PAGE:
We want to start a collaboration with Indian or Tibetan artists, in order to create a series of Mandalas made of recycling materials. This series shall be shown in the east and the west.
We are interested to combine eastern Mandalas with recycling in order to “close the circle”. From a consumer perspective in the west, we are living in a society where big parts of the life cycle of a product are hidden. The result and impact of our everyday actions in our intricately connected world are grave and manyfold, yet impossible to fully grasp. As our culture is not designed that the consequences of our consumption are visible and understood.
Also, Switzerland and India have developed their way of dealing with the reuse of materials based on aspects of society and culture. It is in our interest, to foster an exchange between these cultures.
Why a Mandala?
Mandala is a Sanskrit word that means “circle.” Both, Hindu and Buddhist religions have a Mandala tradition, which is called Yantra in Hinduism. The widely known Mandala Sandpaintings, which are brushed together after a certain time and placed in water, are a part of the Tibetan branch of Vajrayana Buddhism. In Europe, Mandalas can be found as elaborate and colourful glassworks in the rosettas of cathedrals and churches. Mandalas offer a space for meditation and introversion which allow the individual to connect the self with a greater, spiritual reality.
‘In common use, mandala has become a generic term for any plan, chart or geometric pattern that represents the cosmos metaphysically or symbolically, a microcosm of the Universe from the human perspective.’ [Wikipedia: Mandala]
How did the west become a consumer society?
Adam Curtis portraits the becoming of American consumer culture in the first part of his documentary: „The Century of the Self.“ After WWI a shift from a democratic to a consumer society took place. Needs of the population had been satisfied and the industry feared decreasing production after the war years. The solution to the problem was as Paul Mazer, working for the Lehman Brothers in the 1930s put it: „We must shift America from a need‘s to a desire‘s culture. People must be trained to desire, to want new things, even before the old have been entirely consumed. […] We must shape a new mentality in America. Man’s desires must overshadow his needs.“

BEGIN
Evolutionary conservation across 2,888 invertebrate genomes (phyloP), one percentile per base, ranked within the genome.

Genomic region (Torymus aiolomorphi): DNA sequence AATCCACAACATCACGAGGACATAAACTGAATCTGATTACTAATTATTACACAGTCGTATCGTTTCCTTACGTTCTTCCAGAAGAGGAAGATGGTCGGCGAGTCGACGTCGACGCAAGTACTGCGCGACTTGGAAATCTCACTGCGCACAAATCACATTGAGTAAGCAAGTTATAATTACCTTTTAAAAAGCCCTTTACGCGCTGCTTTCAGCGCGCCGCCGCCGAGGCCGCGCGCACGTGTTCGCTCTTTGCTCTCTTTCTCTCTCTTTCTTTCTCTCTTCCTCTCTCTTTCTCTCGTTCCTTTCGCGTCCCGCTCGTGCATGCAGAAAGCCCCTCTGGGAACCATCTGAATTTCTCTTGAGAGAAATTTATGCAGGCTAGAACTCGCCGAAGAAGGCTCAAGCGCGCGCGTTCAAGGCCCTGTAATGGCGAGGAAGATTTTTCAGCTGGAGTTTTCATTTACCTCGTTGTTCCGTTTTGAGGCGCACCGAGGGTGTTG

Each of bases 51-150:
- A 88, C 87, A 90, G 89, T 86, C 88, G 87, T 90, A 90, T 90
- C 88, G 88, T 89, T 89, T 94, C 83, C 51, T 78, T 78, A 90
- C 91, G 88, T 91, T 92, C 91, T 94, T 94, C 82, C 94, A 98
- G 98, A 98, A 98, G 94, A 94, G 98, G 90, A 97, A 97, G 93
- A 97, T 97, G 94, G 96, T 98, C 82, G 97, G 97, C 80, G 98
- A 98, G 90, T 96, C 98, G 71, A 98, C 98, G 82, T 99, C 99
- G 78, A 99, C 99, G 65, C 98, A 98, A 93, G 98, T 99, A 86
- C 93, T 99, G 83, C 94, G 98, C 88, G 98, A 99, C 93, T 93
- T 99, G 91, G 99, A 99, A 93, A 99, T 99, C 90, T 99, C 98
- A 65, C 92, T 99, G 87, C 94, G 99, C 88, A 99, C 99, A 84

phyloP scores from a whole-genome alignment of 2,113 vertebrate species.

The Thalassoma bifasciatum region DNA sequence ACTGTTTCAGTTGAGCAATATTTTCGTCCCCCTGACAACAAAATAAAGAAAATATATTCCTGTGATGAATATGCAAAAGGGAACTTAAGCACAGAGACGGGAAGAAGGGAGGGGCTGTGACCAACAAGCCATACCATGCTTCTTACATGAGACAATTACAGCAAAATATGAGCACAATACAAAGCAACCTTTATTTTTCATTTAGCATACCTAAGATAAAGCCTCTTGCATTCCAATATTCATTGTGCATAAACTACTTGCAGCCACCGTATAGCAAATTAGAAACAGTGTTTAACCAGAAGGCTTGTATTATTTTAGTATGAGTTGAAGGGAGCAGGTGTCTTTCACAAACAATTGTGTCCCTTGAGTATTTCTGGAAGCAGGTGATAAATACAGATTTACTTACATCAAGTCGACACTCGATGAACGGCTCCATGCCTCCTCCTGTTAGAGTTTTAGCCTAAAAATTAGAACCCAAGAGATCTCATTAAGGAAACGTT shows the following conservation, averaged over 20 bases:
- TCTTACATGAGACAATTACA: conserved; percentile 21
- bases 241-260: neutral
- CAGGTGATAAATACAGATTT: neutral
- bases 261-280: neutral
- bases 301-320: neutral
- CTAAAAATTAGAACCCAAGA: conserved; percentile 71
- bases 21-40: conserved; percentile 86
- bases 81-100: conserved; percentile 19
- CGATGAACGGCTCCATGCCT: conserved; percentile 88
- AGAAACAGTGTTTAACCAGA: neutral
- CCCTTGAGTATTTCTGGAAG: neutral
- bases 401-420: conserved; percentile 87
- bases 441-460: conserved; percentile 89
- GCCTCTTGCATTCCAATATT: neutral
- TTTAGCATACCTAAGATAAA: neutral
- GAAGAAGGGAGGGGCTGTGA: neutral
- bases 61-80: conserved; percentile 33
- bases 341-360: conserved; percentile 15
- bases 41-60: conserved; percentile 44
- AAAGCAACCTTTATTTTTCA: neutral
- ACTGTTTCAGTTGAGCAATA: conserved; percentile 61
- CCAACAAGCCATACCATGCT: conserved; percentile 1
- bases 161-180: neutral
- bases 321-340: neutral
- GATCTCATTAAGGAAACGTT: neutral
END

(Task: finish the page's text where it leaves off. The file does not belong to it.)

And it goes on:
In 1927 an american journalist wrote: „A change has come over our democracy, it is called consumptionism. The American citizens first importance to his country is no longer that of citizen but that of consumer.“ With the help of Freudian theory, the masses were trained to follow their desires to consume. As a result of this, a stock market boom took place, which was ended by the crash in the early 30s.
The Mandalas made of recycling materials offer an encounter with our inner and outer world, namely our consumption. In a society where a vast part of self definition happens via the selection and consumption of goods and a culture which is dominated by images, mirrors and self reflections, we want to offer place and time for introspection.
Furthermore, our society is highly dependent on and propelled by electronics. Therefore the elements used in electronic devices are the ground our culture is standing on. The characteristics of these elements are remarkable: They are often extracted from earth under precarious conditions, have a high market value and if not managed well, have the ability to severely poison the environment.
Having worked in the field of electronic art for years, we are aware of the problematic situation of electronics production and recycling. Not to forget that part of the old and broken electronics is shipped to developing countries, dumped into landfills or taken apart under disastrous conditions, causing tremendous health problems.
Trip to India – mid October 2012
This October, we are visiting India in order to meet local people and artists in Dharamsala and New Delhi. This visit is a starting point for an intercultural exchange and collaboration. We would especially like to visit a recycling site of a big city as New Delhi and get in touch with people who are recycling specialists. We will be dealing with aspects of our culture‘s ways of waste reuse, consumption and the meaning of impermanence.
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Supported by Pro Helvetia, Schweizer Kulturstiftung